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Year : 2021  |  Volume : 7  |  Issue : 2  |  Page : 92-99

Prevalence and determinants of spacing contraceptive use among rural married women of Jammu, India

1 Centre for Public Health and Healthcare Administration, Eternal University, Baru Sahib, Himachal Pradesh, India
2 Department of Informatics, Osmania University, Hyderabad, Telangana, India

Correspondence Address:
Dr. Priyanka Khuda
Centre for Public Health and Healthcare Administration, Eternal University, Baru Sahib, Himachal Pradesh
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Source of Support: None, Conflict of Interest: None

DOI: 10.4103/ijcfm.ijcfm_128_20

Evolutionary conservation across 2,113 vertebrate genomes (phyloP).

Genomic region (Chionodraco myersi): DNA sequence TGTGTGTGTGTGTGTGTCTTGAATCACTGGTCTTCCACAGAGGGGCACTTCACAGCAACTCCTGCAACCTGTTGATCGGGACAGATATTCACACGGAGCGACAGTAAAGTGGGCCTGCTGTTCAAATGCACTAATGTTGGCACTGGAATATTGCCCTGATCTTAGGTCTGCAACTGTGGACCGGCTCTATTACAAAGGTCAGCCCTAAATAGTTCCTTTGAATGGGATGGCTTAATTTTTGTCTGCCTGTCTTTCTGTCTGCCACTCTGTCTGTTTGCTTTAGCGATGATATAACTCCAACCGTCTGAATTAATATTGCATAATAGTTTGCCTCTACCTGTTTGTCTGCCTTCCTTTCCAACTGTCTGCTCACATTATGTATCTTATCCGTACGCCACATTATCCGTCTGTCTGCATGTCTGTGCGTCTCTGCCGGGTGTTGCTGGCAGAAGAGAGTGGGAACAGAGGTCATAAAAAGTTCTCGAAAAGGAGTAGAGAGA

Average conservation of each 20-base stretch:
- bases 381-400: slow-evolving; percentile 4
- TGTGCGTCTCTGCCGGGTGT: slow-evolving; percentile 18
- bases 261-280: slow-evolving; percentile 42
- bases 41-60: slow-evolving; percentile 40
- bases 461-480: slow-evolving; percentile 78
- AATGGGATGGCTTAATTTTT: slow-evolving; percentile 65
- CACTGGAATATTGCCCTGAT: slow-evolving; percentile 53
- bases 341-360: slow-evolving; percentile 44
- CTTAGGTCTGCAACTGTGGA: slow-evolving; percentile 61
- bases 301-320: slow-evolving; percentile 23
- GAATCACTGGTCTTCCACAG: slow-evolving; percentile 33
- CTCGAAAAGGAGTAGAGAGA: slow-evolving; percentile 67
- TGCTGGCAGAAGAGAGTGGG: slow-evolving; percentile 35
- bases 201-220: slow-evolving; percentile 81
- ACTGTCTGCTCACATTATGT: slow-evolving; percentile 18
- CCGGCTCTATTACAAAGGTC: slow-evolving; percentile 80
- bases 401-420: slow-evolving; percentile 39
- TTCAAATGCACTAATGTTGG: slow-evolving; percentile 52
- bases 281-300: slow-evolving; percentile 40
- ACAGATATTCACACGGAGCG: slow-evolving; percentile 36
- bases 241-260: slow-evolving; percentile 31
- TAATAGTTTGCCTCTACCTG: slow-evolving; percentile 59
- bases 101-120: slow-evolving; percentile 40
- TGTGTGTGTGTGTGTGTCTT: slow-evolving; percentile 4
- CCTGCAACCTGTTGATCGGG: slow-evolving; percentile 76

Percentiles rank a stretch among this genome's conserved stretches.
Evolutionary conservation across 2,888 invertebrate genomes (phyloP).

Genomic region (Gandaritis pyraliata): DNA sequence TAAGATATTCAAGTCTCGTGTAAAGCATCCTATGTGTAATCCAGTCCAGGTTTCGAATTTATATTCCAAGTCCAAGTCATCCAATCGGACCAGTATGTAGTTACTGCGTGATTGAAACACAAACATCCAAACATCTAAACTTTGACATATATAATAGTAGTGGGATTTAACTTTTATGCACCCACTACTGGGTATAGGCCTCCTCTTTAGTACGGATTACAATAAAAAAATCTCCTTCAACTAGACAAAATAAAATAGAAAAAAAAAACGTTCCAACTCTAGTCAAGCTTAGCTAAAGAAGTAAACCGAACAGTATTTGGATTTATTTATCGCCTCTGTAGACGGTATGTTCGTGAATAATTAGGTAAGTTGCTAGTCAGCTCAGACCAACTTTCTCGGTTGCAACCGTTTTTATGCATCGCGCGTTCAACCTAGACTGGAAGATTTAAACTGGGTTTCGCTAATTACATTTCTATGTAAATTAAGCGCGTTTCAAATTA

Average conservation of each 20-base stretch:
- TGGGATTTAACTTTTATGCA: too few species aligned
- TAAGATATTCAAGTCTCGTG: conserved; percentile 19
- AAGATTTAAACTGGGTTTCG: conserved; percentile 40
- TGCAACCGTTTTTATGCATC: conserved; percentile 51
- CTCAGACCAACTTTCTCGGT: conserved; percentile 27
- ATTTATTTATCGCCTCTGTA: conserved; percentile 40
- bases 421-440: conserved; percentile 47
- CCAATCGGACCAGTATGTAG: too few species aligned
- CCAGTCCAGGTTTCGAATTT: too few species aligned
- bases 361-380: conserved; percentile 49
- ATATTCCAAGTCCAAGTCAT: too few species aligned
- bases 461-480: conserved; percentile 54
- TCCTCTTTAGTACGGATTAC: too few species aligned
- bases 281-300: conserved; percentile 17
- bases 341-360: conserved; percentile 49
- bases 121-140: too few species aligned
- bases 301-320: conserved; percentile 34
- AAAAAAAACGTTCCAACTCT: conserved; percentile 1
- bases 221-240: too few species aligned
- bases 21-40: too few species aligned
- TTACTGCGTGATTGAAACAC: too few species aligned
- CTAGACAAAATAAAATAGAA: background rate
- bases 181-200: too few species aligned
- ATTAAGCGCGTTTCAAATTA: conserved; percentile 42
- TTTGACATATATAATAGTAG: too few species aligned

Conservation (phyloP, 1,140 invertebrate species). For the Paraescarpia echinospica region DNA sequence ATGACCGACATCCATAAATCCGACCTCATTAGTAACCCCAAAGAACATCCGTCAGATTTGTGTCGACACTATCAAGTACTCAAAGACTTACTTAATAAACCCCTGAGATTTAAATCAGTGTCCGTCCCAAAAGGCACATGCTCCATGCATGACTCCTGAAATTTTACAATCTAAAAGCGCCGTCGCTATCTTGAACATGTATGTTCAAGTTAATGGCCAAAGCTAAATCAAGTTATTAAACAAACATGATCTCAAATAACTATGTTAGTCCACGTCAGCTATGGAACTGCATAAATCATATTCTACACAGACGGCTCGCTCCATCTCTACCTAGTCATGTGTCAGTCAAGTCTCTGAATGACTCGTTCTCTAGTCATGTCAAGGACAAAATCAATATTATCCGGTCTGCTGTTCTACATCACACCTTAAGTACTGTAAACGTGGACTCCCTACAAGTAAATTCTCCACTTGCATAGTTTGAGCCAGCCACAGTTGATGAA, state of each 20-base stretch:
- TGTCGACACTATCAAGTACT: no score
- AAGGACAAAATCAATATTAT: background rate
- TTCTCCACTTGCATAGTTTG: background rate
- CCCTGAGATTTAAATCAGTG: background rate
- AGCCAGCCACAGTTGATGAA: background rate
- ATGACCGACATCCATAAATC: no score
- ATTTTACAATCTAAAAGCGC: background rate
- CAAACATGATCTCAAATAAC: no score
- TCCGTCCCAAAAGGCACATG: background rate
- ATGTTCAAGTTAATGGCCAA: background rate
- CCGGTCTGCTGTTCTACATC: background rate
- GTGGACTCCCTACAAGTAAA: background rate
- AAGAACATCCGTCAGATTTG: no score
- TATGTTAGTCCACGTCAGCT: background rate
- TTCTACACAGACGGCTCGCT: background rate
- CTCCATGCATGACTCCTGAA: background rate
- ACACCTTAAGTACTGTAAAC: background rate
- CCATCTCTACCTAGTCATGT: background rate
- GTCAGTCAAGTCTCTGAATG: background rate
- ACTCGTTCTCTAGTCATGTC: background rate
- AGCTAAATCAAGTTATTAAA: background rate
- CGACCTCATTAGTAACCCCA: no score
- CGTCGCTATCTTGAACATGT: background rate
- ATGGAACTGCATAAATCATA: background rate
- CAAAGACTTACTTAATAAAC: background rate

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Introduction: Promotion of family planning, especially the use of contraceptive methods is essential to secure the well-being and development of society. Despite rise in the temporary contraceptive usage over the years, the implementation of the spacing method has been indicated lower in rural as compared to the urban areas of India. This study aims to find out the prevalence and determinants of current use of spacing contraceptives among married rural women of Jammu district, Jammu and Kashmir. Material and Methods: A community-based, cross-sectional study was conducted from January to June 2018 among married rural women. The survey was conducted house to house, and data were collected with the help of a questionnaire and BG Prasad Scale. Multi-stage sampling procedure was adopted to select the participants. Bivariate and multivariable logistic regression model was fitted to identify the factors associated with the current use of spacing contraceptive methods. Results: The current use of spacing contraceptive among married women was found to be 16.4%. The male condom was the most used method (55.7%) as well as most preferred contraceptive (46.8%). Lack of knowledge was reported as the main reason for not using contraceptive method. The current use of spacing contraceptive method was significantly higher among the upper socioeconomic status (adjusted odds ratio (AOR) 2.37(1.06–5.29), women with higher education (AOR ) 5.04 (0.68–37.18), living in nuclear family (AOR 1.90; CI: 1.01–3.60), with 2 or more surviving children (AOR ) 2.45 (1.27–4.73), and living near health center (AOR) 1.69 (0.91–3.14). Conclusion: Effective targeted programs along with conduction of more field researches that give scientific information should be implemented to achieve the desired goal of contraceptive usage in the rural area among married couples.

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